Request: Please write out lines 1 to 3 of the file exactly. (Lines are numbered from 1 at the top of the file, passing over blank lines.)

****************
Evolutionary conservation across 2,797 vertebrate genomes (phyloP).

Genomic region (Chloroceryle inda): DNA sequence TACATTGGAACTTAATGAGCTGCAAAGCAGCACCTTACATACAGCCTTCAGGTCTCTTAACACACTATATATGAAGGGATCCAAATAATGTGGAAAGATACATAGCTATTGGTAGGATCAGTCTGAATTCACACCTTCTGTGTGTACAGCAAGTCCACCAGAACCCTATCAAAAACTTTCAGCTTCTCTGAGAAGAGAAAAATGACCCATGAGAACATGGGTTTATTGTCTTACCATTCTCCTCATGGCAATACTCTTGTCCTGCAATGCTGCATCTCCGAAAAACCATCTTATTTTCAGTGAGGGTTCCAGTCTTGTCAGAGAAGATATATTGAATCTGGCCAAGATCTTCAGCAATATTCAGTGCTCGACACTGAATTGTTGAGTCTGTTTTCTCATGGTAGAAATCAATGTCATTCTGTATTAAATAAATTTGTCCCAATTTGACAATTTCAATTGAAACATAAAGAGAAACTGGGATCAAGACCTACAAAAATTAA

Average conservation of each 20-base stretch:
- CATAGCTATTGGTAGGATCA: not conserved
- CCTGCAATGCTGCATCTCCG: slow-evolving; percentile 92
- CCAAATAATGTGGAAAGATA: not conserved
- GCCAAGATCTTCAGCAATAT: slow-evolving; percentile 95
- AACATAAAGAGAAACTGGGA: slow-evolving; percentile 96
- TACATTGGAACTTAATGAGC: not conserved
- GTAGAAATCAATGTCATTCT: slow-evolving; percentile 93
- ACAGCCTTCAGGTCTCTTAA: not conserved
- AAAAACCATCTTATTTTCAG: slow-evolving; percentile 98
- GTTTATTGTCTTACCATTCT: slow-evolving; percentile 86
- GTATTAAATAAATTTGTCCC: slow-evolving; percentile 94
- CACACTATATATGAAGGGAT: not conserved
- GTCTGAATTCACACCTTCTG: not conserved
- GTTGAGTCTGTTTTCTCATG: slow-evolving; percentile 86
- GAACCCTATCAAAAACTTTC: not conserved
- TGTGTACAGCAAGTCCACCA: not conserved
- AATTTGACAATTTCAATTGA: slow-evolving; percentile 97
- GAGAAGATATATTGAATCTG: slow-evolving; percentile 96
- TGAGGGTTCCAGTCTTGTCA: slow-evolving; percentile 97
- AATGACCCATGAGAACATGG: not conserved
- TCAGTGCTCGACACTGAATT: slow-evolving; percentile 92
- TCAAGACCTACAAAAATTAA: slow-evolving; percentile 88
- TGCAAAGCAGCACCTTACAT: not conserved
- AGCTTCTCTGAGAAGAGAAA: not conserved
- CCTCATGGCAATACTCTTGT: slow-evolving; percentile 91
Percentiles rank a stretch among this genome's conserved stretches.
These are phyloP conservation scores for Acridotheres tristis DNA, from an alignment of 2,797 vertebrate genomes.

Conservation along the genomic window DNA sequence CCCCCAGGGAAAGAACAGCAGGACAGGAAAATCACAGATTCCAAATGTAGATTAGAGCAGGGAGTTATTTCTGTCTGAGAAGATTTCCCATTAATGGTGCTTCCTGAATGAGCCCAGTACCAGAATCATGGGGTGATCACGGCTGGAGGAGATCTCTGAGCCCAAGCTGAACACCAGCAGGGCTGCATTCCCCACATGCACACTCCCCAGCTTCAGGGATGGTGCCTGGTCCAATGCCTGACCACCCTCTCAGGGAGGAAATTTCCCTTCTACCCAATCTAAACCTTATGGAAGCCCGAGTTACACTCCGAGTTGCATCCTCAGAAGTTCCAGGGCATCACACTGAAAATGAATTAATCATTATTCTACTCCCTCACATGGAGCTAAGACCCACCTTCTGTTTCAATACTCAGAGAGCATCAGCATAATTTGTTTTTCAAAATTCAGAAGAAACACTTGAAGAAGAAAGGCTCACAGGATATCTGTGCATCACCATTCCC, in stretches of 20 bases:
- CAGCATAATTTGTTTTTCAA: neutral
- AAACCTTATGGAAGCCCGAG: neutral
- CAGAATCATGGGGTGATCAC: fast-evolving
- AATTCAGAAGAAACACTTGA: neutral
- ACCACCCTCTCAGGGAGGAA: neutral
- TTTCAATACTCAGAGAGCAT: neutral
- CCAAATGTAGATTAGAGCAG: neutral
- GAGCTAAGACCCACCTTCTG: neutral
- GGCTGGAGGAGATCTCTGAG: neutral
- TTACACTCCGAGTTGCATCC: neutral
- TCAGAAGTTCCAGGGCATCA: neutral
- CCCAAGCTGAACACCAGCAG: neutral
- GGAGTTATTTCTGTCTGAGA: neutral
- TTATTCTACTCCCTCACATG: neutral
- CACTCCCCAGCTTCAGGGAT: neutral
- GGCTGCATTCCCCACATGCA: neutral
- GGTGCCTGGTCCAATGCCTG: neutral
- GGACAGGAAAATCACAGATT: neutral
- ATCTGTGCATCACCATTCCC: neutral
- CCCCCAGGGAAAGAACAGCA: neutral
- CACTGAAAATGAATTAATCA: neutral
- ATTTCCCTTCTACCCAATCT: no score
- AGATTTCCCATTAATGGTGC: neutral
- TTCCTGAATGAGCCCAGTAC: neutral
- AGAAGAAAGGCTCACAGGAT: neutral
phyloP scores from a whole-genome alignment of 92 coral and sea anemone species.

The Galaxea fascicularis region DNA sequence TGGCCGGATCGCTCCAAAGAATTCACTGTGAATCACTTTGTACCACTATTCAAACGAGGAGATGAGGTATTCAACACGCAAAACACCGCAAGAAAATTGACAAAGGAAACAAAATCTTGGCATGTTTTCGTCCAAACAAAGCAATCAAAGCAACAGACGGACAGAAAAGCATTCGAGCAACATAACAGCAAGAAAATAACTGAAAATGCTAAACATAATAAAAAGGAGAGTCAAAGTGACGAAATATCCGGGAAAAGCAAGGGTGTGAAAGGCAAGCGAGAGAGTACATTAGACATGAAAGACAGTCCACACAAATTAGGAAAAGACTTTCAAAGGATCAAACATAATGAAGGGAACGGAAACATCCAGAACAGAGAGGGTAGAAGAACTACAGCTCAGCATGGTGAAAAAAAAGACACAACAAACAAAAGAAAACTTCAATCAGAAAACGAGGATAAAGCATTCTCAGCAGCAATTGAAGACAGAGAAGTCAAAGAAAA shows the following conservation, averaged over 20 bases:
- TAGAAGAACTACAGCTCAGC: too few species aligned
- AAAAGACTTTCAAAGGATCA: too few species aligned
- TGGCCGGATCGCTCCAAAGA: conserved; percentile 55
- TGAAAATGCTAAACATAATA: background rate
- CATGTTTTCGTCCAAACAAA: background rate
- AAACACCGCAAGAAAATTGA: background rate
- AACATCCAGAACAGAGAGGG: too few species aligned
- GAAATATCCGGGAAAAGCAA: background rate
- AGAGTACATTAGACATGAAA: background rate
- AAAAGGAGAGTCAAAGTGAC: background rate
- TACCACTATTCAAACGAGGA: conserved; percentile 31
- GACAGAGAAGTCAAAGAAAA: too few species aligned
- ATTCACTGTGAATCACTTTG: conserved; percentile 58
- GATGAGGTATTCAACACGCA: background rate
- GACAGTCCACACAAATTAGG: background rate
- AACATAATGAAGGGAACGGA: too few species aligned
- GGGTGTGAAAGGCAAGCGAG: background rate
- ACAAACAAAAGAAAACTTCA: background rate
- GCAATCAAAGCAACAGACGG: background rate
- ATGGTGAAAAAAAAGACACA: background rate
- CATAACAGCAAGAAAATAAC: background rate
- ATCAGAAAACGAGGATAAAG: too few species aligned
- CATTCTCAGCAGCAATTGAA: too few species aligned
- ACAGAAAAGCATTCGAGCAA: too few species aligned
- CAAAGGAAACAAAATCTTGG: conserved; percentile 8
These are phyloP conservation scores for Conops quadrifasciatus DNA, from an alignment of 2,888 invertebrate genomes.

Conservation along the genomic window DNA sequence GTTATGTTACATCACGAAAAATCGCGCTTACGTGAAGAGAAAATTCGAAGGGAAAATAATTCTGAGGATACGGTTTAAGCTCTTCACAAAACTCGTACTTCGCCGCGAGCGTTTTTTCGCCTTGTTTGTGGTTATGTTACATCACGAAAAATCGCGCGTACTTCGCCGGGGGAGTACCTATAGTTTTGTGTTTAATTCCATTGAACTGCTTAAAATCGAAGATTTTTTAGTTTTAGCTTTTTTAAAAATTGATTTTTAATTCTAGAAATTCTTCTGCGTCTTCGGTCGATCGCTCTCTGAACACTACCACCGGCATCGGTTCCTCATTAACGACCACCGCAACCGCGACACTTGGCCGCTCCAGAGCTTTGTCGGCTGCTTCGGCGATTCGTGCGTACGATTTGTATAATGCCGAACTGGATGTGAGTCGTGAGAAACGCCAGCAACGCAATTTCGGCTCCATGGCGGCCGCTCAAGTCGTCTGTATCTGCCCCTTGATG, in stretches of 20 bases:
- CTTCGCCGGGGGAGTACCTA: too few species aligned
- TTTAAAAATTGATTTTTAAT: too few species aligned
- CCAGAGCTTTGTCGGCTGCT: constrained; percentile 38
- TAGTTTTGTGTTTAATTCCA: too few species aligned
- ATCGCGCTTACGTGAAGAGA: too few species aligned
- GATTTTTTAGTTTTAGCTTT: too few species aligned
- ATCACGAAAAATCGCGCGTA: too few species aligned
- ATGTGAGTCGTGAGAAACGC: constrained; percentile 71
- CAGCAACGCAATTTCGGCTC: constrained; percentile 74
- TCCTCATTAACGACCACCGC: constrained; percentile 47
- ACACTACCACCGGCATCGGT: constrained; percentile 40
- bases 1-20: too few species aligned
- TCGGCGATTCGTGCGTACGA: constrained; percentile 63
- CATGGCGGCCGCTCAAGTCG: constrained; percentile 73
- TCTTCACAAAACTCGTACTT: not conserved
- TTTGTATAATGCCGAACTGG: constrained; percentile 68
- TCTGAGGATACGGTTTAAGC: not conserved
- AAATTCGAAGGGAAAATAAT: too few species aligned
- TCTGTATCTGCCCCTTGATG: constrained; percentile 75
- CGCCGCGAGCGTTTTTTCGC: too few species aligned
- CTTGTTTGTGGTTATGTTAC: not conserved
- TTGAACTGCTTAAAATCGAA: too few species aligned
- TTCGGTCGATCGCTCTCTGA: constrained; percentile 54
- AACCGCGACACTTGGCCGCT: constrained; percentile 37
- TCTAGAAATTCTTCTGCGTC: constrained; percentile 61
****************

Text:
Evolutionary conservation across 2,797 vertebrate genomes (phyloP).

Genomic region (Chloroceryle inda): DNA sequence TACATTGGAACTTAATGAGCTGCAAAGCAGCACCTTACATACAGCCTTCAGGTCTCTTAACACACTATATATGAAGGGATCCAAATAATGTGGAAAGATACATAGCTATTGGTAGGATCAGTCTGAATTCACACCTTCTGTGTGTACAGCAAGTCCACCAGAACCCTATCAAAAACTTTCAGCTTCTCTGAGAAGAGAAAAATGACCCATGAGAACATGGGTTTATTGTCTTACCATTCTCCTCATGGCAATACTCTTGTCCTGCAATGCTGCATCTCCGAAAAACCATCTTATTTTCAGTGAGGGTTCCAGTCTTGTCAGAGAAGATATATTGAATCTGGCCAAGATCTTCAGCAATATTCAGTGCTCGACACTGAATTGTTGAGTCTGTTTTCTCATGGTAGAAATCAATGTCATTCTGTATTAAATAAATTTGTCCCAATTTGACAATTTCAATTGAAACATAAAGAGAAACTGGGATCAAGACCTACAAAAATTAA

Average conservation of each 20-base stretch: